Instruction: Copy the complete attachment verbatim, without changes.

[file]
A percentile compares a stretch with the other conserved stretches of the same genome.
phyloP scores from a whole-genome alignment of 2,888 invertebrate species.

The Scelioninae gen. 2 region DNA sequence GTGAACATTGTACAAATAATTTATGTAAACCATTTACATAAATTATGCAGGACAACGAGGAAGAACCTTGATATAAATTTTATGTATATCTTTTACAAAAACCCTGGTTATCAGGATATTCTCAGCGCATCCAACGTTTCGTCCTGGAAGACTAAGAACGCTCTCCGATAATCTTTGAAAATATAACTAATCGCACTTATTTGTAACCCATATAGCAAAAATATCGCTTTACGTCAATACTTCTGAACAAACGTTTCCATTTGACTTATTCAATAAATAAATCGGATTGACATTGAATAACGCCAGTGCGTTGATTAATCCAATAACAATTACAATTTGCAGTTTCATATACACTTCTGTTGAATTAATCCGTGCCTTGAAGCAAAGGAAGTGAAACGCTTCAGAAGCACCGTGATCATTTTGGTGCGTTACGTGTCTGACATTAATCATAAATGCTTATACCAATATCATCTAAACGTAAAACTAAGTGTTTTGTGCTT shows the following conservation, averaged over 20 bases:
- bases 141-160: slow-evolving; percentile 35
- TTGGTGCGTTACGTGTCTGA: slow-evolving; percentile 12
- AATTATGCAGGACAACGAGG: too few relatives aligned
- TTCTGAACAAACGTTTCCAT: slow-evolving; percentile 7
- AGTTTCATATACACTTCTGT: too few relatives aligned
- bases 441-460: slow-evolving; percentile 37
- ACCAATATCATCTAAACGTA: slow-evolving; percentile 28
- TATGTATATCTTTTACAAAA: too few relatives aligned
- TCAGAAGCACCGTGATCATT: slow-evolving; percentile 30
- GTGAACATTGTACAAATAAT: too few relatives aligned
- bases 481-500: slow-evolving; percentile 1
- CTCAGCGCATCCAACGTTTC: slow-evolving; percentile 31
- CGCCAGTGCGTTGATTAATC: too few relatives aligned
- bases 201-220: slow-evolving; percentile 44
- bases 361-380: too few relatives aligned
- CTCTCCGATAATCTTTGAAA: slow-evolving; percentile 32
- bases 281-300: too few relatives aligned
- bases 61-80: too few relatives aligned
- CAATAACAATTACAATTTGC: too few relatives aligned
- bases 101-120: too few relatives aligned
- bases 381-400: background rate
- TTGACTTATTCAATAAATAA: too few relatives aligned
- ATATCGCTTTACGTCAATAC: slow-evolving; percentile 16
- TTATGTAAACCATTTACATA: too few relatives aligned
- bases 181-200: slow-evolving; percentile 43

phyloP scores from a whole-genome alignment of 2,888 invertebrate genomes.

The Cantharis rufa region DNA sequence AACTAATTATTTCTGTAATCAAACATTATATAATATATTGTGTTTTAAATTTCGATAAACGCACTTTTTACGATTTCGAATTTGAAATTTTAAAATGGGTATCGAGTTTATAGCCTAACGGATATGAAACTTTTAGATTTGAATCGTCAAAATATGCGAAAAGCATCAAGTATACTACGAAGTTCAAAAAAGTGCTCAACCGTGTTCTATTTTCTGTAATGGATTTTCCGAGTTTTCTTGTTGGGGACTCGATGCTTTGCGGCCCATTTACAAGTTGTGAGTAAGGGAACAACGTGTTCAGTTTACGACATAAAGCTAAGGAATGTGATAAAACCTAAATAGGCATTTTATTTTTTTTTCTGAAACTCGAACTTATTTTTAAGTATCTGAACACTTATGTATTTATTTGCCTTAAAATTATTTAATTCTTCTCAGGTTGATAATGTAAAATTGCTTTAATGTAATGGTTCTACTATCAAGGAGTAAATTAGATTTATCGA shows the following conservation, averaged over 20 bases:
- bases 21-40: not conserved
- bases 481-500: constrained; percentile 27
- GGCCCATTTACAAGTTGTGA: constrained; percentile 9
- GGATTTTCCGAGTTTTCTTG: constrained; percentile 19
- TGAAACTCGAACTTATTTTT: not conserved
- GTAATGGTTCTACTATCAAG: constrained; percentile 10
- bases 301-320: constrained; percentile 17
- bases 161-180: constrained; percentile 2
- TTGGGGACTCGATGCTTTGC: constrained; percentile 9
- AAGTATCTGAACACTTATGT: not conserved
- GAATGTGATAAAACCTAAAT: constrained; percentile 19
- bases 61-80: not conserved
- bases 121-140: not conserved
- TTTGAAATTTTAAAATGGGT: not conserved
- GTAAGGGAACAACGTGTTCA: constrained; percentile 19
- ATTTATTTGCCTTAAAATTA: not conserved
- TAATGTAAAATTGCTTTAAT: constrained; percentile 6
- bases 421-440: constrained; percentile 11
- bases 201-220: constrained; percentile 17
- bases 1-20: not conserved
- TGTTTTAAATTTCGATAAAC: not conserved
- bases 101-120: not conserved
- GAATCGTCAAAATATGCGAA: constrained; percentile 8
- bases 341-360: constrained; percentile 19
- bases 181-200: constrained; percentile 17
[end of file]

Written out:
A percentile compares a stretch with the other conserved stretches of the same genome.
phyloP scores from a whole-genome alignment of 2,888 invertebrate species.

The Scelioninae gen. 2 region DNA sequence GTGAACATTGTACAAATAATTTATGTAAACCATTTACATAAATTATGCAGGACAACGAGGAAGAACCTTGATATAAATTTTATGTATATCTTTTACAAAAACCCTGGTTATCAGGATATTCTCAGCGCATCCAACGTTTCGTCCTGGAAGACTAAGAACGCTCTCCGATAATCTTTGAAAATATAACTAATCGCACTTATTTGTAACCCATATAGCAAAAATATCGCTTTACGTCAATACTTCTGAACAAACGTTTCCATTTGACTTATTCAATAAATAAATCGGATTGACATTGAATAACGCCAGTGCGTTGATTAATCCAATAACAATTACAATTTGCAGTTTCATATACACTTCTGTTGAATTAATCCGTGCCTTGAAGCAAAGGAAGTGAAACGCTTCAGAAGCACCGTGATCATTTTGGTGCGTTACGTGTCTGACATTAATCATAAATGCTTATACCAATATCATCTAAACGTAAAACTAAGTGTTTTGTGCTT shows the following conservation, averaged over 20 bases:
- bases 141-160: slow-evolving; percentile 35
- TTGGTGCGTTACGTGTCTGA: slow-evolving; percentile 12
- AATTATGCAGGACAACGAGG: too few relatives aligned
- TTCTGAACAAACGTTTCCAT: slow-evolving; percentile 7
- AGTTTCATATACACTTCTGT: too few relatives aligned
- bases 441-460: slow-evolving; percentile 37
- ACCAATATCATCTAAACGTA: slow-evolving; percentile 28
- TATGTATATCTTTTACAAAA: too few relatives aligned
- TCAGAAGCACCGTGATCATT: slow-evolving; percentile 30
- GTGAACATTGTACAAATAAT: too few relatives aligned
- bases 481-500: slow-evolving; percentile 1
- CTCAGCGCATCCAACGTTTC: slow-evolving; percentile 31
- CGCCAGTGCGTTGATTAATC: too few relatives aligned
- bases 201-220: slow-evolving; percentile 44
- bases 361-380: too few relatives aligned
- CTCTCCGATAATCTTTGAAA: slow-evolving; percentile 32
- bases 281-300: too few relatives aligned
- bases 61-80: too few relatives aligned
- CAATAACAATTACAATTTGC: too few relatives aligned
- bases 101-120: too few relatives aligned
- bases 381-400: background rate
- TTGACTTATTCAATAAATAA: too few relatives aligned
- ATATCGCTTTACGTCAATAC: slow-evolving; percentile 16
- TTATGTAAACCATTTACATA: too few relatives aligned
- bases 181-200: slow-evolving; percentile 43

phyloP scores from a whole-genome alignment of 2,888 invertebrate genomes.

The Cantharis rufa region DNA sequence AACTAATTATTTCTGTAATCAAACATTATATAATATATTGTGTTTTAAATTTCGATAAACGCACTTTTTACGATTTCGAATTTGAAATTTTAAAATGGGTATCGAGTTTATAGCCTAACGGATATGAAACTTTTAGATTTGAATCGTCAAAATATGCGAAAAGCATCAAGTATACTACGAAGTTCAAAAAAGTGCTCAACCGTGTTCTATTTTCTGTAATGGATTTTCCGAGTTTTCTTGTTGGGGACTCGATGCTTTGCGGCCCATTTACAAGTTGTGAGTAAGGGAACAACGTGTTCAGTTTACGACATAAAGCTAAGGAATGTGATAAAACCTAAATAGGCATTTTATTTTTTTTTCTGAAACTCGAACTTATTTTTAAGTATCTGAACACTTATGTATTTATTTGCCTTAAAATTATTTAATTCTTCTCAGGTTGATAATGTAAAATTGCTTTAATGTAATGGTTCTACTATCAAGGAGTAAATTAGATTTATCGA shows the following conservation, averaged over 20 bases:
- bases 21-40: not conserved
- bases 481-500: constrained; percentile 27
- GGCCCATTTACAAGTTGTGA: constrained; percentile 9
- GGATTTTCCGAGTTTTCTTG: constrained; percentile 19
- TGAAACTCGAACTTATTTTT: not conserved
- GTAATGGTTCTACTATCAAG: constrained; percentile 10
- bases 301-320: constrained; percentile 17
- bases 161-180: constrained; percentile 2
- TTGGGGACTCGATGCTTTGC: constrained; percentile 9
- AAGTATCTGAACACTTATGT: not conserved
- GAATGTGATAAAACCTAAAT: constrained; percentile 19
- bases 61-80: not conserved
- bases 121-140: not conserved
- TTTGAAATTTTAAAATGGGT: not conserved
- GTAAGGGAACAACGTGTTCA: constrained; percentile 19
- ATTTATTTGCCTTAAAATTA: not conserved
- TAATGTAAAATTGCTTTAAT: constrained; percentile 6
- bases 421-440: constrained; percentile 11
- bases 201-220: constrained; percentile 17
- bases 1-20: not conserved
- TGTTTTAAATTTCGATAAAC: not conserved
- bases 101-120: not conserved
- GAATCGTCAAAATATGCGAA: constrained; percentile 8
- bases 341-360: constrained; percentile 19
- bases 181-200: constrained; percentile 17